How to Get Made Up Like a Porn Star

The XX Factor
What Women Really Think
March 13 2013 4:23 PM

How to Get Made Up Like a Porn Star

Before and After.
Before and After.

Courtesy of Melissa Murphy

Melissa "Makeup" Murphy is a makeup artist to the porn stars—for the past eight years, she's been transforming women into sexy zombies, naughty nurses, and cabaret tarts for their performances in adult films. A few months ago, she began posting before-and-after shots of her work online, and the results are unexpectedly fascinating. Her photos of porn stars with and without makeup ask us to ditch our preconceived notions about how porn performers look, to examine the role that makeup plays in sexual performance, and to respect the craft of the makeup artist, no matter what set she's on. I talked with Murphy, 35, about her experiences making up porn stars on set—and how she feels about her photos blowing up online.

Amanda Hess Amanda Hess

Amanda Hess is a Slate staff writer. 

Slate: How did you get into this business?

Advertisement

Melissa Murphy: I didn’t plan it, of course. I didn’t go to makeup school. I was in sales when I moved here from Boston and got laid off. I was working at a talent agency during the day and doing makeup part-time in the mall to make extra money. A friend of mine got placed through a temp agency as a porn director’s assistant, and she had me look after his dogs while he was at the AVN Awards. As he was paying me, I said, “You’re from Boston. I’m from Boston. If you ever need a makeup artist, give me a job.”

Slate: Tell me about your first experience on set.

At that point, my only experience was doing people’s makeup at the mall to make them pretty. I showed up on set with testers from the makeup counter. The first girl I ever did was Gianna Michaels. Vince Blair was the director. When I got there, I didn’t realize that “makeup” meant makeup and hair. I called my boyfriend at the time and had him bring all my personal hair items, all my brushes and curling irons and stuff, straight to the set. When I started, it was before HD. The makeup was a lot heavier. I did not know how to do it. At the mall, if a person’s eyes are small, I knew not to put liner on the bottom lashes. So I did that. I remember Vince coming up to me and being like, “What did you do?” But I was motivated by the money. I saw that I could go in and do one face, and make $125 or $150 to do just one person’s makeup. So I stayed after and watched the other makeup artists work. I bought books about it. I became obsessed with it. It became an absolute passion that just sort of came to me, and now I love what I do. But I got a big break. In 2005, business was really booming. There were more jobs than artists back when DVD was prominent. Now, there are more artists than there is work.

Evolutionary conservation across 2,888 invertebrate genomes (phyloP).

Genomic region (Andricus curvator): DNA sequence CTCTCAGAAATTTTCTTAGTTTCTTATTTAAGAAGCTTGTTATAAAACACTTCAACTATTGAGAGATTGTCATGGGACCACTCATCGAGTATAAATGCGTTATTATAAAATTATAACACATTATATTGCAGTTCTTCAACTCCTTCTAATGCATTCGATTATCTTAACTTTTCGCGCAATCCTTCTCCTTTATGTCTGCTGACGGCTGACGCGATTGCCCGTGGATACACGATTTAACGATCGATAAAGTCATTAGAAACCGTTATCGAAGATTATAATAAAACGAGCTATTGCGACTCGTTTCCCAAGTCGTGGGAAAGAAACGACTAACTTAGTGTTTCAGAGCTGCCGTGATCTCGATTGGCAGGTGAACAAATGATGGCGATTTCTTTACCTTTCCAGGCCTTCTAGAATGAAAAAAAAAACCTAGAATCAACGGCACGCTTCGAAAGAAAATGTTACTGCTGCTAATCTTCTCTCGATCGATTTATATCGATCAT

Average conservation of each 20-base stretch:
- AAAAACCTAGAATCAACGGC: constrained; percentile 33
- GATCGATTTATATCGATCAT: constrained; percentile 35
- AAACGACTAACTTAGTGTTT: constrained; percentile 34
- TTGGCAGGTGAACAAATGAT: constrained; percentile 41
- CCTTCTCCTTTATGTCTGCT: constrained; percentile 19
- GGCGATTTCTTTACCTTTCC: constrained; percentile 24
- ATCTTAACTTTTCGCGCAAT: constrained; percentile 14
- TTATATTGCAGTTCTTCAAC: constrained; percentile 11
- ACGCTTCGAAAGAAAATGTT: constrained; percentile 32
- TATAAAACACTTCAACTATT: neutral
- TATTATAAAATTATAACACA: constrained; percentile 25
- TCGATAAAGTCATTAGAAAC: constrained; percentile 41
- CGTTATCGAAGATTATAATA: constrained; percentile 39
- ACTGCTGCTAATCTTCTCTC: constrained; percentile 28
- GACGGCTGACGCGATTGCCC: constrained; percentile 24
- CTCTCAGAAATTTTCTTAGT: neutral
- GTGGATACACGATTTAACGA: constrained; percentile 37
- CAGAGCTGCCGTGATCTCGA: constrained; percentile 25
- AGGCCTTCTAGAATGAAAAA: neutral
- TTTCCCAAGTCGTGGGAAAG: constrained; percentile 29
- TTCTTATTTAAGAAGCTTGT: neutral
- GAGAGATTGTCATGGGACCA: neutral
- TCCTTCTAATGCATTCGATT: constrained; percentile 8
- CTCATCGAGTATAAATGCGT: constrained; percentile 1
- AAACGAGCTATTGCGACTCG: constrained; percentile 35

Slate: Do you have any tips for doing makeup for porn specifically?

Murphy: I do makeup for a lot of different things. For the adult stuff, I try to stick with one neutral tone. Some directors will specifically request a red lip for a scene. That’s rare—you can imagine the mess that creates. We just go for a lot of neutral tones. There is definitely a standard look, the one that most directors and companies are looking for: Soft, glamour, pretty. It works on everyone. It’s about enhancing your natural beauty. A lot of people refer back to that Playboy kind of style as being the ideal look, and it still holds true to this day. But then I'll do some work for [alt-porn producer] Joanna Angel, and she'll want a really gothy, black lip. You try to give them something long-lasting, but nothing's foolproof. It takes me about an hour and a half to two hours to do both hair and makeup before a scene.

Slate: What responses have you gotten to your work on the internet?

Murphy: People are saying that they like that it humanizes porn actresses. I’m really just trying to humanize all people. On Twitter and Instagram, I try to stake a very neutral ground. I post photographs from mainstream products alongside photos from Wicked Pictures. I post before-and-afters of myself. I post photos of my sister and my friends that I’ve done makeup on. I had to do some damage control yesterday with the sites that were calling my friends and sisters “porn stars.” It was hilarious. But I try and humanize everyone. We are all just human beings, we are all the same, and nobody’s perfect. No one looks stunningly perfect without makeup. Supermodels are Photoshopped. The ideal is not real. And I’m super grateful to these women who are brave enough to let me do this. I show all the before-and-afters to them before I post them. They’ll see the collages and probably do a “Gulp!” and an “Oh, God!” It’s a brave thing to do.

  Slate Plus
Working
Nov. 27 2014 12:31 PM Slate’s Working Podcast: Episode 11 Transcript Read what David Plotz asked a helicopter paramedic about his workday.